A former prison official who presided over 130 hangings across five Malaysian jails has given Daily Mail Australia an extraordinary insight into the final hours of a death row inmate.
In an exclusive interview in Kuala Lumpur, the retired former chief hangman, 61, said the executions always begin at dawn, just after the morning prayers.
‘People wake up, their mind is always at peace.’
It’s very quiet, the whole prison is very quiet, especially the Muslims, they pray.’
People in the death knell are praying for the inmate about to be hanged, the Christians, the people in the other blocks are praying for them too and they know that.
The ex-hangman opened up about the country’s secretive execution process after a Malaysian court sentenced Sydney woman Maria Exposto, 54, to death.
Like many before her, in 2014, Ms Exposto was caught at Kuala Lumpur international airport carrying a bag laced with drugs more than a kilogram of crystal methamphetamine.
She claimed she was ‘duped’ into carrying the substance by an online romance scammer.
Drug smuggling carries a mandatory death penalty in Malaysia.
Activists have long criticised the hardline policy as ‘barbaric, cruel and inhumane’, but it has broad public support.
This week, the former prison chief outlined a grim future for Ms Exposto if a final appeal against her death sentence fails.
Exposto was sentenced to death on May 24, more than three years after she was first arrested.
The former executioner explains to journalist Daniel Piotrowski what the final moments of Exposto’s life will be like inside the Malaysian prison.
There are estimated 1346 Malaysian prisoners currently on death row face a long wait, the executioner said.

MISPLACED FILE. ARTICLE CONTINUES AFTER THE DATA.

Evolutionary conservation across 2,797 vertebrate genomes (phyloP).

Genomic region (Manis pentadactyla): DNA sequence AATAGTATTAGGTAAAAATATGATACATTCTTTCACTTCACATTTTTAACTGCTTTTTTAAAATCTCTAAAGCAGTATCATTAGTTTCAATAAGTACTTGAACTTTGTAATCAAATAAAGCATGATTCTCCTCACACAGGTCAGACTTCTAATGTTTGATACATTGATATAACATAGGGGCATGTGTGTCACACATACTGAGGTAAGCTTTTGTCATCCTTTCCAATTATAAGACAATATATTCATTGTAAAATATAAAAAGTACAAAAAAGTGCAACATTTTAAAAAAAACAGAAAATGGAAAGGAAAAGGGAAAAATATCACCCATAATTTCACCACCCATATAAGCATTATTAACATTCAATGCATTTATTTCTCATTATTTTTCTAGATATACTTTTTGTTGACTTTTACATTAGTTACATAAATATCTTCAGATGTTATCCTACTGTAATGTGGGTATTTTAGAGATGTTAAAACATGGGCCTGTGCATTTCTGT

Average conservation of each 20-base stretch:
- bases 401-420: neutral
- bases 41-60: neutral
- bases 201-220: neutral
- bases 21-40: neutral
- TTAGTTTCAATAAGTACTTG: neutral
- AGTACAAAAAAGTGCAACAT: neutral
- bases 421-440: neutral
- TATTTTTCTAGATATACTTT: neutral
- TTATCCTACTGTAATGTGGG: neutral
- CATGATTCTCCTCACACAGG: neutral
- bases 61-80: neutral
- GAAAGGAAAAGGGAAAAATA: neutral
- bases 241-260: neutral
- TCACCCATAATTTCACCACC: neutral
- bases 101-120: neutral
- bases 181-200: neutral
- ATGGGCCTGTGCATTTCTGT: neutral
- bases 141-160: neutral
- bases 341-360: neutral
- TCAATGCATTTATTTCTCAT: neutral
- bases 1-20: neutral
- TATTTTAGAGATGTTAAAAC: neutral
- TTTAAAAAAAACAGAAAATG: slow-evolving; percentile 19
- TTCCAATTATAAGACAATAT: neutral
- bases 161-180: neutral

It can take up to 11 years of queue behind bars for inmates to step into the gallows.
The prison starts preparing for the hanging one month before.
The chief executioner chooses an appropriate date and time and selects a support team to prepare the chamber, place the noose around the inmate’s neck and pull the trapdoor lever.
‘We inform the family one week earlier, for preparation by the family (with) what they want to do with the body,’ the hangman said.’
We inform the family that the execution will be carried out, in this prison, between this time, at this date.'(We say), please be there one day before this.’
But the inmate does not learn they will be put to death until 24 hours before they are hanged.
That morning, the prisoner is summoned to a meeting with the prison director and told it is their last full day on Earth.
The jail has received a death penalty warrant, the director tells them, and ‘yes, your family knows already’.
‘Immediately after seeing the director, they (are) taken out to a room, then the family comes in,’ the official said.’
Anyone from the family can come, no problem.
That part is always very emotional.’
Exposto is currently being held inside the notorious Kajang prison (pictured) in Kuala Lumpur, Malaysia’s capital.
A summoned prisoner speaks at a table as dozens of other inmates sit in large holding cages behind him.